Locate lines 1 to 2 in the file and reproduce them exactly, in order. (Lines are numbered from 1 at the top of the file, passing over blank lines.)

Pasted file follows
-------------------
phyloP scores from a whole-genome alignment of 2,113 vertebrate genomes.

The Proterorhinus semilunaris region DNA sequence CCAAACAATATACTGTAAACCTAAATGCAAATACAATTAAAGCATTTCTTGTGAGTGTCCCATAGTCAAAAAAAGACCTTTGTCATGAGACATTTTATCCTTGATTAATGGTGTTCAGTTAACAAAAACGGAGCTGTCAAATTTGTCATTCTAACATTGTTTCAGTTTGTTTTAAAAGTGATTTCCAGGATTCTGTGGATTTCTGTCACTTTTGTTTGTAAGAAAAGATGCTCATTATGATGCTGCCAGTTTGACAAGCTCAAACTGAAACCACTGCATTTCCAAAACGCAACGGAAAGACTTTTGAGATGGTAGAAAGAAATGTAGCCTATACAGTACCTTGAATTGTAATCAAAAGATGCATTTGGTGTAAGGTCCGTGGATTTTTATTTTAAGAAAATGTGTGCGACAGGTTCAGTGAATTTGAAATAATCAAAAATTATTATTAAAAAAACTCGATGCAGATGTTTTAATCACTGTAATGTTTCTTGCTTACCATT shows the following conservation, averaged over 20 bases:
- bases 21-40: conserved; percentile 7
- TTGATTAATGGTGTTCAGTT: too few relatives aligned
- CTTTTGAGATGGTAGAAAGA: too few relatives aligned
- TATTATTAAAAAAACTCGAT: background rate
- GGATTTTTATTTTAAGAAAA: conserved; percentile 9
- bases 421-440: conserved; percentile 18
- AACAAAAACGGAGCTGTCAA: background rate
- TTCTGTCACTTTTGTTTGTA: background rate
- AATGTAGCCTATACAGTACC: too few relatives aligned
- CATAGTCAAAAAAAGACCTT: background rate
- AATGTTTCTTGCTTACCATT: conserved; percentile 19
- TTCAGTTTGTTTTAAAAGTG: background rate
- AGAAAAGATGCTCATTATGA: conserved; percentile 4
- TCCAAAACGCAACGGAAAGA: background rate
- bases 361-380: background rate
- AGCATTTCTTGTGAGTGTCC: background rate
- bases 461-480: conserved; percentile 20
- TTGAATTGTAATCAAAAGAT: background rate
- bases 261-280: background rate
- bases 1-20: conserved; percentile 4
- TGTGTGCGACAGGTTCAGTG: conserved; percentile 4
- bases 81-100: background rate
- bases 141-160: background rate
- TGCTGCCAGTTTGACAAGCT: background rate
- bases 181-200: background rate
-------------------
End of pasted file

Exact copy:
phyloP scores from a whole-genome alignment of 2,113 vertebrate genomes.

The Proterorhinus semilunaris region DNA sequence CCAAACAATATACTGTAAACCTAAATGCAAATACAATTAAAGCATTTCTTGTGAGTGTCCCATAGTCAAAAAAAGACCTTTGTCATGAGACATTTTATCCTTGATTAATGGTGTTCAGTTAACAAAAACGGAGCTGTCAAATTTGTCATTCTAACATTGTTTCAGTTTGTTTTAAAAGTGATTTCCAGGATTCTGTGGATTTCTGTCACTTTTGTTTGTAAGAAAAGATGCTCATTATGATGCTGCCAGTTTGACAAGCTCAAACTGAAACCACTGCATTTCCAAAACGCAACGGAAAGACTTTTGAGATGGTAGAAAGAAATGTAGCCTATACAGTACCTTGAATTGTAATCAAAAGATGCATTTGGTGTAAGGTCCGTGGATTTTTATTTTAAGAAAATGTGTGCGACAGGTTCAGTGAATTTGAAATAATCAAAAATTATTATTAAAAAAACTCGATGCAGATGTTTTAATCACTGTAATGTTTCTTGCTTACCATT shows the following conservation, averaged over 20 bases: